TREASURES OF THE WORD
STORIES AND SUBJECTS CONTAINED IN THE BOOKS OF THE BIBLE
The Old Testament
Genesis explains how everything began. In fact, the Bible is the only sacred book that accurately does so. Genesis explains how God created the universe, including all the animals and humans. It describes the temptation of Adam and Eve in the Garden of Eden. It includes a good narrative of human history up to the time of the Jewish exile in Egypt. There are some lists of family trees, generally lasting a page or so, which are mostly of interest to scholars.
Note: You do not have to believe the Bible just because we say so—the Bible has been proven to be true. We provide proof at many locations within the Clarifying Christianity site, including our “How Do You Know The Bible Is True?,” “Creation Versus Evolution,” and “Dinosaurs and the Bible” pages.
Exodus explains how God, using Moses as his earthly commander-in-chief, freed the Jews from the Egyptian pharaoh using ten plagues. This book includes the famous climax of the Jewish escape—the crossing of the Red Sea. The book then describes the people’s wanderings and rebellious nature, and how the Ten Commandments came to be. The book concludes with a detailed description of the making of the first temple of worship. Readers should not be concerned if they do not understand all of the descriptions in this scholarly “temple” section.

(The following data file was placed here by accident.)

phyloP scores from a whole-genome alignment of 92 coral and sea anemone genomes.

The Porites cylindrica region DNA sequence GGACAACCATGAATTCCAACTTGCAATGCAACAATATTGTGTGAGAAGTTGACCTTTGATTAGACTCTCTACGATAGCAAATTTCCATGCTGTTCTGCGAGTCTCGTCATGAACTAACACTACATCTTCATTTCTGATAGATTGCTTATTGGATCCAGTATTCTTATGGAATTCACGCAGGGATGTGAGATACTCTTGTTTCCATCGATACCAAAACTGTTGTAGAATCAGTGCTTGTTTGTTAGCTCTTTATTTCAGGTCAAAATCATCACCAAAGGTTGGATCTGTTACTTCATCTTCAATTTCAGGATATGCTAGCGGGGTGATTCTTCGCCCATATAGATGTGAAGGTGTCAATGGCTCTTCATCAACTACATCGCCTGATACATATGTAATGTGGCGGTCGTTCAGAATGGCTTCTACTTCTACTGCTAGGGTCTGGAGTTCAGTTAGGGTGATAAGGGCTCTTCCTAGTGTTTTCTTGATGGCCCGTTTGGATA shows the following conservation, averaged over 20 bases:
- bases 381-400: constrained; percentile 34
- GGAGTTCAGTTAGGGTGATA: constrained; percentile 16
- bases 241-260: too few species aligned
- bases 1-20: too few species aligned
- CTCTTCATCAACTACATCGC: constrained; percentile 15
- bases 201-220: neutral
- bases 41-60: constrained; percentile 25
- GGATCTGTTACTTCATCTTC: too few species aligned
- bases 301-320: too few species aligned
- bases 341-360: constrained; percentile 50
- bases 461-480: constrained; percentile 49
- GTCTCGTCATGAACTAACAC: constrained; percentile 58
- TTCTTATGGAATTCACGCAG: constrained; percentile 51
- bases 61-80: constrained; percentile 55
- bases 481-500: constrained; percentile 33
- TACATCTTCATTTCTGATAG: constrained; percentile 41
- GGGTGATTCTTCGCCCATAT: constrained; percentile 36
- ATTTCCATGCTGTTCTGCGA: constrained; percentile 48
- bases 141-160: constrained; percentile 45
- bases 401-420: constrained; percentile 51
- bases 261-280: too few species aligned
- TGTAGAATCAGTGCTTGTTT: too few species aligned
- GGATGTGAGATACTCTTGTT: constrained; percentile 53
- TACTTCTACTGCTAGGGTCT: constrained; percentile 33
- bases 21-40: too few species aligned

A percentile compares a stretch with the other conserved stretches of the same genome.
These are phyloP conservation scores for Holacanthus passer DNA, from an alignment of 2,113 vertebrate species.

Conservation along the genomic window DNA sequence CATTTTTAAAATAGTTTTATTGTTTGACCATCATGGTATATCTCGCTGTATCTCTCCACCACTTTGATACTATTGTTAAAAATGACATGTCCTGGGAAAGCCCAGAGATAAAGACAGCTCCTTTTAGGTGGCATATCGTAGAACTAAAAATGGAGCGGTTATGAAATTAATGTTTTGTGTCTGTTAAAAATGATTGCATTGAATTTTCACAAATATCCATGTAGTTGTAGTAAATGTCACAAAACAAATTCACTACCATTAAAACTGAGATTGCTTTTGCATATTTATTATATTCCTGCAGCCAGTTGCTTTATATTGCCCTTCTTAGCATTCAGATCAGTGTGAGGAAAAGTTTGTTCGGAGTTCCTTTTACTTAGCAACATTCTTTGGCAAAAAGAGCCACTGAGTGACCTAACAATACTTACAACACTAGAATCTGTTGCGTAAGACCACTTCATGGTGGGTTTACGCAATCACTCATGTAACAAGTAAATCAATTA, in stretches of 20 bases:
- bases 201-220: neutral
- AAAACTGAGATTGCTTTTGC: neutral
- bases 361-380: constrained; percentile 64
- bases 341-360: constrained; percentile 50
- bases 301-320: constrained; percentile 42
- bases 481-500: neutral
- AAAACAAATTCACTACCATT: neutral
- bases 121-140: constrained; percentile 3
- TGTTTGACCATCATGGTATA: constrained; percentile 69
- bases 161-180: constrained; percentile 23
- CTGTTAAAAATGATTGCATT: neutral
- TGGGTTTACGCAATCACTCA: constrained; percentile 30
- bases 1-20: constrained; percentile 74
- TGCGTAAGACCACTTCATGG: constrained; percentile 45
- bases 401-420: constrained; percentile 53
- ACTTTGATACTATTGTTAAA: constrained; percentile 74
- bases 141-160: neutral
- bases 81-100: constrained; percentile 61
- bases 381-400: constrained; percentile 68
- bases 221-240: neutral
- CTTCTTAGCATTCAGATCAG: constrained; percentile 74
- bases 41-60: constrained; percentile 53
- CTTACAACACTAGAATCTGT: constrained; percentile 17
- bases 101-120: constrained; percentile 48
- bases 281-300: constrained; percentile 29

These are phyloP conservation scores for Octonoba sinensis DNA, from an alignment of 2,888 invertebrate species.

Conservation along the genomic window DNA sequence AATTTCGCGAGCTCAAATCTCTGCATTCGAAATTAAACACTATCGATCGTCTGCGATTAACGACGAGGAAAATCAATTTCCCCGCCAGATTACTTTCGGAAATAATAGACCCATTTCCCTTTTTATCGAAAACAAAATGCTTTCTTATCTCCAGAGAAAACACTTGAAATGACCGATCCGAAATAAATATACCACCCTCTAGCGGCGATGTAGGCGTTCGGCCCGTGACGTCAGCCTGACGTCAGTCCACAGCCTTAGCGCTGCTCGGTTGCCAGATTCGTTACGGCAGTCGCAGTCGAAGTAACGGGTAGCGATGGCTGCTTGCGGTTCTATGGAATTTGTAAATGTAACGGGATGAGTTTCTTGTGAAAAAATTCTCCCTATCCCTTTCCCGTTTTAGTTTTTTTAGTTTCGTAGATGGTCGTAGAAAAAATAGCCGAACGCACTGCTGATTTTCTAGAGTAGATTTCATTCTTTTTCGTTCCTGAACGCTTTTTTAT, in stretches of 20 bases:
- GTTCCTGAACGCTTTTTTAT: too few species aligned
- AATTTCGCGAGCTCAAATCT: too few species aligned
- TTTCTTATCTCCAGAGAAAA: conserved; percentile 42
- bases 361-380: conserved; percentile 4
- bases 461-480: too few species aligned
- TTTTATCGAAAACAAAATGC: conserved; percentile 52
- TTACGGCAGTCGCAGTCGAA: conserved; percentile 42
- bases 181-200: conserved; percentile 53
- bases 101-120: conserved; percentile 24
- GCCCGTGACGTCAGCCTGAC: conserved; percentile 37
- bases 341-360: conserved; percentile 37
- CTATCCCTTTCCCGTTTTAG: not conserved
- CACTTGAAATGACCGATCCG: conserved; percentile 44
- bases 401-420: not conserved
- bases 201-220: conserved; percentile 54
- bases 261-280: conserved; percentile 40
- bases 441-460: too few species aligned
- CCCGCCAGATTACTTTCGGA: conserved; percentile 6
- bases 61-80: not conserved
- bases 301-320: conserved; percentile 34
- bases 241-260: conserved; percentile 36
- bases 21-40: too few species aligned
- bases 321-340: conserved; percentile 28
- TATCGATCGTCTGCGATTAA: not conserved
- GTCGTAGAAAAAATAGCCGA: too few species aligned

The book of Leviticus contains a lot of information. The topics include instructions for various ceremonies and holidays, allowed/forbidden behavior (and the penalties for disobedience), sacrifices, priest’s duties, dealing with various diseases, and property rights. However, many of these instructions only applied under the “Old Covenant” with God (covered in the Old Testament part of the Bible) and no longer apply under the “New Covenant” (covered in the New Testament part of the Bible). We explain the New Covenant in our section “Getting Right With God.” Since many of these instructions no longer apply, you may wish to put off reading Leviticus until you have read all the New Testament books.
Numbers is a combination of an ancient census and job description for God’s people more than 3,000 years ago. Although early chapters are not easy reading, the book becomes a historical adventure starting in Chapter 10. (If you just glance at the first 9 chapters the first time you read this book, we won’t tell anybody )
Moses, now an old man, summarizes the history of the Jewish nation. Joshua is chosen as Moses’ successor to lead the people into the “promised land” they have been looking forward to settling in for forty years.
Joshua is a book of war and conquest, including the famous attack on the city of Jericho. Anyone who thinks that followers of the Bible are limp-wristed sissies, has not read this book! After the military victories, the land is divided between the tribes of people. We suggest reading Joshua early in your program, but when you get to the chapters about the division of land, just read them quickly to get an idea what happened. After reading the whole Bible, you can return and study this section with a map of ancient Israel (and some patience) if you want to understand it better.